Engineering the cytosolic NADH availability in lager yeast to improve the aroma profile of beer
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To improve the aroma profile of beer by using metabolic engineering to increase the availability of cytosolic NADH in lager yeast.
To alter NADH levels in lager yeast, the native FDH1 (YOR388C) encoding NAD+-dependent formate dehydrogenase was overexpressed in the yeast strain M14, yielding strain M-FDH1. This led to a simultaneous increase of NADH availability and NADH/NAD+ ratio in the M-FDH1 strain during fermentation. At the end of the main fermentation period, ethanol production by strain M-FDH1 was decreased by 13.2%, while glycerol production was enhanced by 129.4%, compared to the parental strain respectively. The production of esters and fusel alcohols by strains M14 and M-FDH1 was similar. By contrast, strain M-FDH1 generally produced less organic acids and off-flavor components than strain M14, improving the beer aroma.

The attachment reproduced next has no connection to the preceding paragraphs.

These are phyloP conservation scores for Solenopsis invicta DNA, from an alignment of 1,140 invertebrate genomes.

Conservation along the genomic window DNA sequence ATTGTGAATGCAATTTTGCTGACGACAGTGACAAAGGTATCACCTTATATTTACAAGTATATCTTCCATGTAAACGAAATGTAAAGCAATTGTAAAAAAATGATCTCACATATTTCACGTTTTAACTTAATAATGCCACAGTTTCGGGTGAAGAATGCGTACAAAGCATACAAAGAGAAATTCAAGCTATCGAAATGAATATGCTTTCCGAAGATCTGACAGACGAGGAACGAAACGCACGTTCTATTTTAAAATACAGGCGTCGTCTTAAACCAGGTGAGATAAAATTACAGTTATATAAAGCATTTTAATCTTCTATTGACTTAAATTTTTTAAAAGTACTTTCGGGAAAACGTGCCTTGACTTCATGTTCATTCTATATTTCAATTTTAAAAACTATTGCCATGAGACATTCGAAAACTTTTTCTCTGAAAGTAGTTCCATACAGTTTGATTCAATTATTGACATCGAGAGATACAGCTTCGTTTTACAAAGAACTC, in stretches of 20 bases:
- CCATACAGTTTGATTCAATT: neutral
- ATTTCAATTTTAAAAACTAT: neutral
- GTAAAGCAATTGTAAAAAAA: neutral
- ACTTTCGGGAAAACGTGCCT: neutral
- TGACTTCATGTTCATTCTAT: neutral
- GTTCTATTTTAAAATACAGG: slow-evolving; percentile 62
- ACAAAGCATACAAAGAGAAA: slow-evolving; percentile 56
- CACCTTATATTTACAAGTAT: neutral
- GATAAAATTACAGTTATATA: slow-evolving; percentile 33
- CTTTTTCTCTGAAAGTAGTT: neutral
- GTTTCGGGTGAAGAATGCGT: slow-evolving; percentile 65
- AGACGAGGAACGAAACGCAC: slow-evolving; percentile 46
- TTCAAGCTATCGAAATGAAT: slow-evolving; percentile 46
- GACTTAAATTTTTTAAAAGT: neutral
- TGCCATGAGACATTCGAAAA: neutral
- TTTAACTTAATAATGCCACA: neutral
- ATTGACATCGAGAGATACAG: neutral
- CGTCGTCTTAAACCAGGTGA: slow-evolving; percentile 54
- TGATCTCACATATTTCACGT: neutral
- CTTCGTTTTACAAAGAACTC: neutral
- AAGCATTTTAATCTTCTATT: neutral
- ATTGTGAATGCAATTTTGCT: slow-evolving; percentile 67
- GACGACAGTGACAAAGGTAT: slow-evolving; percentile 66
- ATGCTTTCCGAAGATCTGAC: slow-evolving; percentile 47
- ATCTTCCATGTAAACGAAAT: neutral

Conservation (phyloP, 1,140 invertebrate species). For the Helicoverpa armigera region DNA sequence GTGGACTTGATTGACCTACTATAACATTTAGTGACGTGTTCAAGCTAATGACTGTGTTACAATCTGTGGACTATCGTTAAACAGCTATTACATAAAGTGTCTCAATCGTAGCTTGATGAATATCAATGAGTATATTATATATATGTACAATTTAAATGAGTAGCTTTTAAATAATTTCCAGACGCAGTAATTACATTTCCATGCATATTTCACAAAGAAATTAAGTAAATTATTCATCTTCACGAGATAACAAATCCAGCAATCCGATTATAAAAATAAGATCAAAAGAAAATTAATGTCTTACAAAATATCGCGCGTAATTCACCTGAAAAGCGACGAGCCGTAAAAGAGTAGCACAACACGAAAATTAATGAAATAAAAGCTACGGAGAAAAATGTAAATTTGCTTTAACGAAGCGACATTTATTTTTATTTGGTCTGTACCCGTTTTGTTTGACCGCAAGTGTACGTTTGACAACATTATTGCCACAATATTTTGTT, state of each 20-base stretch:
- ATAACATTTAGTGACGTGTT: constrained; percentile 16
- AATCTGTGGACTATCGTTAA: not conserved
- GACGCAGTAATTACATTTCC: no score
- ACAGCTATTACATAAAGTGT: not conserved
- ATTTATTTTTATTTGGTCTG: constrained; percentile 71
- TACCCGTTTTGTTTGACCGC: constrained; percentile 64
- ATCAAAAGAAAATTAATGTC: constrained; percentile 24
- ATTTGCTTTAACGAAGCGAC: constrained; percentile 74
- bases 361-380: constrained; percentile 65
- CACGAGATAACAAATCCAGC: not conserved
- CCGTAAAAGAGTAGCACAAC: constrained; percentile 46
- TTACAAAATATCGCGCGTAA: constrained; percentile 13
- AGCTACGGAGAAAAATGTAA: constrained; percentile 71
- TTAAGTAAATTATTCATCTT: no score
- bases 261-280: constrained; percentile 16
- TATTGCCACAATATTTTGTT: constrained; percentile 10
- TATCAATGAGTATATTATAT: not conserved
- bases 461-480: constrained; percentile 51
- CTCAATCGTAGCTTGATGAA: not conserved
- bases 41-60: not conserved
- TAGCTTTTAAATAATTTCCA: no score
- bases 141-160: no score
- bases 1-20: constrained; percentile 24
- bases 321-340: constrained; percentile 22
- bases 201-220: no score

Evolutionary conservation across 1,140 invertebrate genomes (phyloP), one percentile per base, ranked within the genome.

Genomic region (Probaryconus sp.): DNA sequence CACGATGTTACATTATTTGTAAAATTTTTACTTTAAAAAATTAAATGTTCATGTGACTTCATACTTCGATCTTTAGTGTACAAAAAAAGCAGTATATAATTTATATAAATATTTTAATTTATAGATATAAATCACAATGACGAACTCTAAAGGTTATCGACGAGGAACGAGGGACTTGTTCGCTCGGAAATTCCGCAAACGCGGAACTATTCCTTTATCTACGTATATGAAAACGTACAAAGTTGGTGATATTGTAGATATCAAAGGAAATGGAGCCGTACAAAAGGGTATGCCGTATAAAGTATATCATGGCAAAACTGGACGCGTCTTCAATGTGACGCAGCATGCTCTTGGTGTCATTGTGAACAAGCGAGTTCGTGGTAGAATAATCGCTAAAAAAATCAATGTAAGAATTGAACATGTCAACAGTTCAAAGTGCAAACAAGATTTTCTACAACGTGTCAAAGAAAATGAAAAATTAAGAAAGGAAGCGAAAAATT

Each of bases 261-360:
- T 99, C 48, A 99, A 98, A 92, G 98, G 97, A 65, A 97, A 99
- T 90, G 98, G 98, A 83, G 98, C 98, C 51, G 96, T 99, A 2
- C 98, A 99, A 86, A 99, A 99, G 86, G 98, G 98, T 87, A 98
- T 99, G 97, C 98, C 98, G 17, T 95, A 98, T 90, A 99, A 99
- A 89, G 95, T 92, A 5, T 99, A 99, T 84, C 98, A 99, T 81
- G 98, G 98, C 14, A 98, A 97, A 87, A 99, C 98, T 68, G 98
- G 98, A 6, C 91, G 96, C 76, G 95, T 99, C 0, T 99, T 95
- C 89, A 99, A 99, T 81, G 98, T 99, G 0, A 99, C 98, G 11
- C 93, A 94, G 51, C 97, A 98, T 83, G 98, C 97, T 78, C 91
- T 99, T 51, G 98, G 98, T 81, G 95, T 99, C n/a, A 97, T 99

Increased NADH availability led to rerouting of the carbon flux toward NADH-consuming pathways and accelerated the NADH-dependent reducing reactions in yeast, greatly impacting the formation of aroma compounds and improving the beer aroma.
KeywordsAcetaldehyde Brewing yeast Ethanol reduction Metabolic engineering NADH
This study was financially supported by the National Science Foundation (Nos. 31571942, 31771963, and 31601558), Priority Academic Program Development of Jiangsu Higher Education Institutions (PAPD), Program of Introducing Talents of Discipline to Universities (No. 111-2-06), Postgraduate Research & Practice Innovation Program of Jiangsu Province (KYCX18_1790), and the Fundamental Research Funds for the Central Universities (JUSRP51306A, JUSRP51402A, and JUDCF13008).
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